East Orange Man Sentenced For 2010 Essex Fells Robbery
Reginald Anthony, 30, of East Orange was charged with second-degree conspiracy to commit a burglary that resulted in the death of 91-year-old Robert Nevius of Essex Fells.
A Superior Court judge in Newark Wednesday sentenced an East Orange man to 20 years in prison for the 2010 beating, stabbing and robbery of a 91-year-old Essex Fells man.
Reginald Anthony, 30, was sentenced before Superior Court Judge Peter J. Vazquez for the robbery and the resulting death of Robert Nevius of Essex Fells, a decorated World War II veteran.
On Nov. 14, a jury found Anthony guilty of second-degree conspiracy to commit burglary but acquitted him on murder charges.
“There is a need to protect the public from this defendant,” said Vasquez during the sentencing.
Under the No Early Release Act, Anthony must serve 85 percent of his sentence, or a minimum of 17 years, before he is eligible for parole, said Acting Essex County Prosecutor Carolyn A. Murray.
According to the county prosecutor, Anthony was hired as a fill-in chauffeur to drive Janet Nevius, the victim’s wife, to New York City for an overnight trip on April 14, 2010.
It was only the second time Anthony had driven for the family. His aunt, the regular chauffeur, had worked for the family for two years.
Recognizing the husband was home alone, Anthony and 25-year old Shaun Woodson, also of East Orange, decided to burglarize the house.
When Nevius put up a fight, the two defendants beat, strangled and stabbed him repeatedly.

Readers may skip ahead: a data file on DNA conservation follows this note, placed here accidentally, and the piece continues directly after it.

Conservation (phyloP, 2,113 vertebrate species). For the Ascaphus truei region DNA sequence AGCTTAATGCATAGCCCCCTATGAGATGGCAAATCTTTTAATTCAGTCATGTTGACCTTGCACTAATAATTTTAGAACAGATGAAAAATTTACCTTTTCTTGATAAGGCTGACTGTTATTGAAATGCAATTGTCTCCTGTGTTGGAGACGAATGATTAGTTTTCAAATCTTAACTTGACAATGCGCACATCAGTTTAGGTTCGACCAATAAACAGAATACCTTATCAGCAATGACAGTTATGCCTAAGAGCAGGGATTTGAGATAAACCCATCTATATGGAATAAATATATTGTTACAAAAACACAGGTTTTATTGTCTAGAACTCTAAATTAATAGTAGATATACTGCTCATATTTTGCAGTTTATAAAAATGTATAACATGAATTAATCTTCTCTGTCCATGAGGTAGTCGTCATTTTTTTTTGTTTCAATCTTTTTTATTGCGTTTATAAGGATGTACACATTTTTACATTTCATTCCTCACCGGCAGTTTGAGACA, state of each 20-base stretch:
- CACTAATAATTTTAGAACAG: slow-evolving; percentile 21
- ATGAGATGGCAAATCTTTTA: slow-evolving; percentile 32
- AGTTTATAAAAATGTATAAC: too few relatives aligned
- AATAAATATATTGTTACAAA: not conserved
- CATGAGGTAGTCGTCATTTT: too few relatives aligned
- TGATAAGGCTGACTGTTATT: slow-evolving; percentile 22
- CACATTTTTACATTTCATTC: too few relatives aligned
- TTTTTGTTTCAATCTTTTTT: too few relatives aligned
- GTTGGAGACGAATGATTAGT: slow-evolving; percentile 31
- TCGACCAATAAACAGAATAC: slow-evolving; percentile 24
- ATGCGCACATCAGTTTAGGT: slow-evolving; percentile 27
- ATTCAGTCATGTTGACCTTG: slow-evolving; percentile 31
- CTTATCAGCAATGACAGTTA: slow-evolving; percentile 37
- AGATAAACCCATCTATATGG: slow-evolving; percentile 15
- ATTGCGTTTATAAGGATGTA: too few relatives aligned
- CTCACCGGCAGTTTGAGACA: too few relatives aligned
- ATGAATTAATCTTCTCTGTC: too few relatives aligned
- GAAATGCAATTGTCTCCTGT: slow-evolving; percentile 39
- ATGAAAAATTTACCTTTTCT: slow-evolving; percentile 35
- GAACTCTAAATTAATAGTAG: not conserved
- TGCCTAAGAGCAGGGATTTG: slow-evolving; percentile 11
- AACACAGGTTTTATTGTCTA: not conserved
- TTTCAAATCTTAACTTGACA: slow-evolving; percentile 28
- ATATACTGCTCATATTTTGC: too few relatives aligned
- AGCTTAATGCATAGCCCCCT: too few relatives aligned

“He had been strangled with his suspenders, beaten with a blunt object, slashed and stabbed in the neck with a kitchen knife,” the county prosecutor said.
Police discovered Nevius’s body the next day when he missed an appointment. Local police officers made a welfare check on the house after a friend became concerned.
Normally, a conviction for second-degree conspiracy to commit burglary would carry a five to 10 year sentence, but Assistant Prosecutor William Neafsey successfully argued to impose the maximum sentence of 20 years based on Anthony’s lengthy criminal history, the county prosecutor said.
Prior to the 2010 incident, Anthony had been convicted of aggravated assault against a law enforcement officer, resisting arrest, eluding and receiving stolen property and attempted theft.
“The extended term was very appropriate,” said Neafsey. “This victim was a husband, father and a decorated war veteran who had a right to live and die in his own time. While the jury did not convict Anthony of murder, but for Anthony’s involvement, Mr. Nevius would still be alive today. He put in motion the events that resulted in Mr. Nevius’ death.’’
Woodson, also indicted for murder, will face a seperate jury.